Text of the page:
The Dismantling-the-Patriarchy Cha-Cha

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I don’t know whether to laugh or cry. I think I’m doing both. On the surface, this is a hilarious uptake of the original video for women. …but it’s just *headdesk* 

Y’all… no.

This is the exact opposite of what we should be doing. Putting this much emphasis on testicles and their size, appearance, and the supposed importance thereof diminishes the multifaceted nature of who men are. It’s not just about the size of their cocks or the potency of their balls. When we make it all about that, then too many men feel the need to prove their manhood and their masculinity by imposing it on others. Imposing it on others.


This. Is. Rape. Culture.


This is supposed to be a joke, but I’m not laughing.
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The Origin of Patriarchy and the Restoration of Balance

Your Funeral Director

So I saw this again on Facebook yesterday. When I first saw this, I felt all defensive, like, “How dare he think he’s the ruler of the roost?! And You GO WOMAN! Damn Right, Funeral Director! I don’t even think so…” And then several months went by and now I’m all, “WTF? This man is completely infantile!”

It was at that point that I was completely flooded with ideas and threads of thoughts, epiphanies and inspirations, all of which culminate in my wondering what IS this thing where men, men’s rights activists, and patriarchy in general demand that everybody pander to their male every things like they’re helpless infants?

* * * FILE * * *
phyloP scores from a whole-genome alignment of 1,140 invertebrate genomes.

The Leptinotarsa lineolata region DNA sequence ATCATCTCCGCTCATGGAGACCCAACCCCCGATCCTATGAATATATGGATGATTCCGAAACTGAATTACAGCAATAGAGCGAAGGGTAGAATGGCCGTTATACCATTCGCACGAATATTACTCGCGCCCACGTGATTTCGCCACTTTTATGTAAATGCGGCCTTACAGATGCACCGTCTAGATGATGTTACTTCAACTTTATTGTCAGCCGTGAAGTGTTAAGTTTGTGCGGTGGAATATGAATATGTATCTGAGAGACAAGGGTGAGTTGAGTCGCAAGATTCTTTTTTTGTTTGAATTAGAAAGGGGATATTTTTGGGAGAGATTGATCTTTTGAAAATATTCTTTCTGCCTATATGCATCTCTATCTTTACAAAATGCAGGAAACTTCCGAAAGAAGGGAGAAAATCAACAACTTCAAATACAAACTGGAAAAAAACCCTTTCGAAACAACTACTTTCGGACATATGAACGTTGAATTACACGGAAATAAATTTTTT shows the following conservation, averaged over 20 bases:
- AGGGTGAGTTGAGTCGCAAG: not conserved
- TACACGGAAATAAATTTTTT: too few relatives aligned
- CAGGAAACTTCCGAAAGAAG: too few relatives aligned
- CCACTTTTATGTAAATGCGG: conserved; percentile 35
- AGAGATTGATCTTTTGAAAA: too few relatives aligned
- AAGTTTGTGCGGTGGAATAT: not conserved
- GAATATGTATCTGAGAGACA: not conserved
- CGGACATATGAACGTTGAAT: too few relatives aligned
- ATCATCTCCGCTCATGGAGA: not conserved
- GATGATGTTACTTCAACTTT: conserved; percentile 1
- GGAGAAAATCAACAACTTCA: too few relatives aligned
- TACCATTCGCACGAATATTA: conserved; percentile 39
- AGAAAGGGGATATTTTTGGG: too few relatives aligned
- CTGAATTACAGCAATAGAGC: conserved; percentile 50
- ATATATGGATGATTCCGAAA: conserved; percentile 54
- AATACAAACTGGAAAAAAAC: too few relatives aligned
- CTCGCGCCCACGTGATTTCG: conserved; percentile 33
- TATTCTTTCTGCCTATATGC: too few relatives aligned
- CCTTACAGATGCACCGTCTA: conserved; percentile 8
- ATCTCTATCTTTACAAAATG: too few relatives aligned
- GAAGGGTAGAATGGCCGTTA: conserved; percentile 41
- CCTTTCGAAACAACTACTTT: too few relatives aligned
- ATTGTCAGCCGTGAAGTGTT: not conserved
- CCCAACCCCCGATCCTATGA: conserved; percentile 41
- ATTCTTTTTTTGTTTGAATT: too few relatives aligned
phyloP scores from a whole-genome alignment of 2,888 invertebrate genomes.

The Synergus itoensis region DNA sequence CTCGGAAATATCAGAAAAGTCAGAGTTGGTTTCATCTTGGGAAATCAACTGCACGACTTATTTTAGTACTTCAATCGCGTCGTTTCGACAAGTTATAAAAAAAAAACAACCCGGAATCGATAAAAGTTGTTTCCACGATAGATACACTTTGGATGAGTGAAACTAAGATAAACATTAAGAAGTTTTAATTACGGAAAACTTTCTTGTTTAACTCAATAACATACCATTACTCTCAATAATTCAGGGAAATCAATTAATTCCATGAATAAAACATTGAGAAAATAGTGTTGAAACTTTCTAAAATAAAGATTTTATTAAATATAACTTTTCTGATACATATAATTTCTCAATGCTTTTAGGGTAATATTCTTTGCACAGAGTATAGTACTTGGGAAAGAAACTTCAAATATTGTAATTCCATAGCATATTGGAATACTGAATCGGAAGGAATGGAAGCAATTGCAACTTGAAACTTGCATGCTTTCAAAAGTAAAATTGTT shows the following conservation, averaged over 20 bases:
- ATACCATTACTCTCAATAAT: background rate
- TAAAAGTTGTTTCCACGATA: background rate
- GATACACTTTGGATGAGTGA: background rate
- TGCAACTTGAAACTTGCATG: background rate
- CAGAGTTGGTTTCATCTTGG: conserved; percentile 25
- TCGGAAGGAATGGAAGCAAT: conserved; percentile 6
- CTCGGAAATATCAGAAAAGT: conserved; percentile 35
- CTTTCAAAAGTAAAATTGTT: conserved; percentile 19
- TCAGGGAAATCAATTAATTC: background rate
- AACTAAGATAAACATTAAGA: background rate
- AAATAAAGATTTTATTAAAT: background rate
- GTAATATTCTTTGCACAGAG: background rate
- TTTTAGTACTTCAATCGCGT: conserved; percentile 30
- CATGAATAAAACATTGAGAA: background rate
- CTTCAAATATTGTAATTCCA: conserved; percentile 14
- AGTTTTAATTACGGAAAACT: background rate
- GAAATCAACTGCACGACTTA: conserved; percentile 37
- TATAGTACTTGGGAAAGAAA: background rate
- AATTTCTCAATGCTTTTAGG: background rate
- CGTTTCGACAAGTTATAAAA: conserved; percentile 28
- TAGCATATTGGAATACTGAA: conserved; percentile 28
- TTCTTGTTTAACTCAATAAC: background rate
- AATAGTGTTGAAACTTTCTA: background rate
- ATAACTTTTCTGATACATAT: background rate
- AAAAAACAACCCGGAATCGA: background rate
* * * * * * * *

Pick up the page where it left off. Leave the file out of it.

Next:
Ok, so this is a really tangled knot here. Let’s do some unwinding, shall we? WE SHALL.  Continue reading

The Other Zombie Apocalypse

I came across the following quote today:

“You don’t have to think very hard to realize that our dread of both relationships and loneliness … has to do with angst about death, the recognition that I’m going to die, and die very much alone, and the rest of the world is going to go merrily on without me.”

It’s from David Foster Wallace on writing, death, and redemption, and I sat there staring at it in disbelief. I vehemently disagree with this quote, as it is written. And now I will write an essay in reaction to how it is written without actually looking at the rest of the article. Without giving it context.

Dread of relationships and loneliness have very little to do with the understanding that we’re going to die. What we’re afraid of, though, is never fully living. We’re afraid of being the walking dead — dead before we die. Rotting from the inside out because we’re not getting the connection from others.

THAT IS WHAT WE’RE AFRAID OF.

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